Review: Lion


Lion served as a lesson in not paying enough attention. The trailer, to me, showed a heartfelt story of a man looking for his mum and brother, having been separated from them at a young age by an unfortunate accident. This much is accurate. Dev Patel plays the adult Saroo attending university but increasingly distracted by a nagging instinct to find his family. Where I never paid enough attention was when the trailer focused on a young boy. For some reason I was convinced this was Dev Patel’s character’s brother, but he is actually the young Saroo played by Sunny Pawar. My preconceived notions were I would warm to Pawar as Patel’s sibling and want them to reconnect, when actually I had to readjust and learn to treat them as the one character.

This probably makes me an idiot.

It also led me to believe the film would focus on Patel, interspersed with flashbacks to what drove him apart from his family. Lion actually has a Room-like structure with the first half dedicated to young Saroo, and the latter half following his need to find home. Like Room, this leads to two different films in some ways. The first is a Spielbergian adventure tragedy, a lonesome tiny figure swamped by massive structures and swelling crowds, along with some Dickensian predicaments. The second is a psychologically tormented film as someone with a past who has adapted to life in Australia has his past demand confronting. Like Room, people will pick their preferences.

For me, the story of trying to find home is more riveting than that of becoming lost. Because of its split structure I would have liked more time exploring the foundations adult Saroo had in place before they begin to crumble as his obsession with home takes over. Rooney Mara’s Lucy is barely introduced before the two are in bed together – a warm and comforting figure sadly not given enough life due to the confined nature of that part of the film. Patel is excellent in every role, and this is no different. His ugly frustration never makes you doubt Saroo’s goodness, making him an extremely human character.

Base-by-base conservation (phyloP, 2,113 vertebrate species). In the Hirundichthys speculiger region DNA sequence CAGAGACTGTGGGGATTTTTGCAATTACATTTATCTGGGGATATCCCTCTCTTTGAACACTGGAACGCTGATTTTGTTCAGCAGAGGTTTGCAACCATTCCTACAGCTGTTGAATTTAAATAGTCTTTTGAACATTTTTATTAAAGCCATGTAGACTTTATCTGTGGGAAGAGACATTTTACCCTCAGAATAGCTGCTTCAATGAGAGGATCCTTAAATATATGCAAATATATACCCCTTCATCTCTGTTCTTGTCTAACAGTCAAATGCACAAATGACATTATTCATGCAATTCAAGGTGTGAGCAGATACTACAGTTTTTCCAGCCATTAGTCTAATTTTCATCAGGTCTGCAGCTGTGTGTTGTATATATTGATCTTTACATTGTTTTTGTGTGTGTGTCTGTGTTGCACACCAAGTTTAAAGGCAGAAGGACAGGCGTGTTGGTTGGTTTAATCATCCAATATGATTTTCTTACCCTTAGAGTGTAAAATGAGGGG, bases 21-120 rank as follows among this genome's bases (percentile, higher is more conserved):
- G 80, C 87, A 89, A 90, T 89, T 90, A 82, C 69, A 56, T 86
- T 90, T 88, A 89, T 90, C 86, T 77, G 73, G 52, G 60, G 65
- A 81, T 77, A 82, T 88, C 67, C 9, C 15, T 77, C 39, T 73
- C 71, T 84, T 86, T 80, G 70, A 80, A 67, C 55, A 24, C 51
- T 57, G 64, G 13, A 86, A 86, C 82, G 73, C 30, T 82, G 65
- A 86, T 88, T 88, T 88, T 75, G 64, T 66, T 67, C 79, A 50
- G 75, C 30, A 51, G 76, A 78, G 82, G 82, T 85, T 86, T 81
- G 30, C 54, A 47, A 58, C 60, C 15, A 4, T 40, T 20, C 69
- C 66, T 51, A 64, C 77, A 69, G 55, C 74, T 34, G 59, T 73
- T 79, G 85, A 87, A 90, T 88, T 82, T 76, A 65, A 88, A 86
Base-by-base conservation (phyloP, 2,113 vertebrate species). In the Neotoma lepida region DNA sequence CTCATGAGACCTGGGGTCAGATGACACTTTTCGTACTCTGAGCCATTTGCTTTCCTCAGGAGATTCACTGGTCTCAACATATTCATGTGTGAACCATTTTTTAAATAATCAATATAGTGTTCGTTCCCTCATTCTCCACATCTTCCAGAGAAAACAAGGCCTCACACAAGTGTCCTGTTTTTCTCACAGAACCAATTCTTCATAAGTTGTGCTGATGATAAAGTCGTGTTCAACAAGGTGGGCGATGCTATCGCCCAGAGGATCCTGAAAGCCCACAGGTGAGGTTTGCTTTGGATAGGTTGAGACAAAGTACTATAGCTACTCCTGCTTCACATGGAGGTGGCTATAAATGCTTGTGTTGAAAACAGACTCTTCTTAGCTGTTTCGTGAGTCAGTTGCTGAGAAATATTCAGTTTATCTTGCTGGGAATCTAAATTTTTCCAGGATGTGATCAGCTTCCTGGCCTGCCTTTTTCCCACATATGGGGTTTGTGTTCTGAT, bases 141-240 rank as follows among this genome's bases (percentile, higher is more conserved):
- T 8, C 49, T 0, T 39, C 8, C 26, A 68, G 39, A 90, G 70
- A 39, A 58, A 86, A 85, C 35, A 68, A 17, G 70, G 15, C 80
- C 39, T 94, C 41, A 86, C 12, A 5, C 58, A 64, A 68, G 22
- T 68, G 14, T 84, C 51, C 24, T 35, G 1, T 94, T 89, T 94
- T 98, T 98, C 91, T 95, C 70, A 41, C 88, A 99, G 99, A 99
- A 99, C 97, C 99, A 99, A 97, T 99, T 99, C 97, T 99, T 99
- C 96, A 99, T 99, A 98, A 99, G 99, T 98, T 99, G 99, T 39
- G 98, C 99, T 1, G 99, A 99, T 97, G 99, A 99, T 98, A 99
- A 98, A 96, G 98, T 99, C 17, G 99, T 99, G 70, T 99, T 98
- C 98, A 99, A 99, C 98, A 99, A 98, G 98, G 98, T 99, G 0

The young Pawar is a revelation in the first half. He is adorable and vulnerable, but also resourceful and intuitive. His life up until the time he is lost is of poverty and exploration, given him a fighting spirit that surely must be what gets him through. This hour makes for a great story, but simply a good film. It eats away at time better spent elsewhere preparing for him to try and find home.

Having Patel in the Best Supporting Actor category at the Golden Globes makes a lot more sense having seen Lion – he is only in half of it, and Pawar shines in the other, equally deserving of a nomination. Its half-and-half structure gets in the way of building to an emotional climax. I am quick to cry, but this highly emotional story provoked nothing from me, and given how exceptional the tale is, that is on the how the story is told.

Given that its presentation really was not what I thought it would be from the trailers, I might experience Lion in a whole new way when I have an inevitable rewatch. Lesson learned – pay a little more attention during the trailers. Great performances all round, a great story, but a good film.



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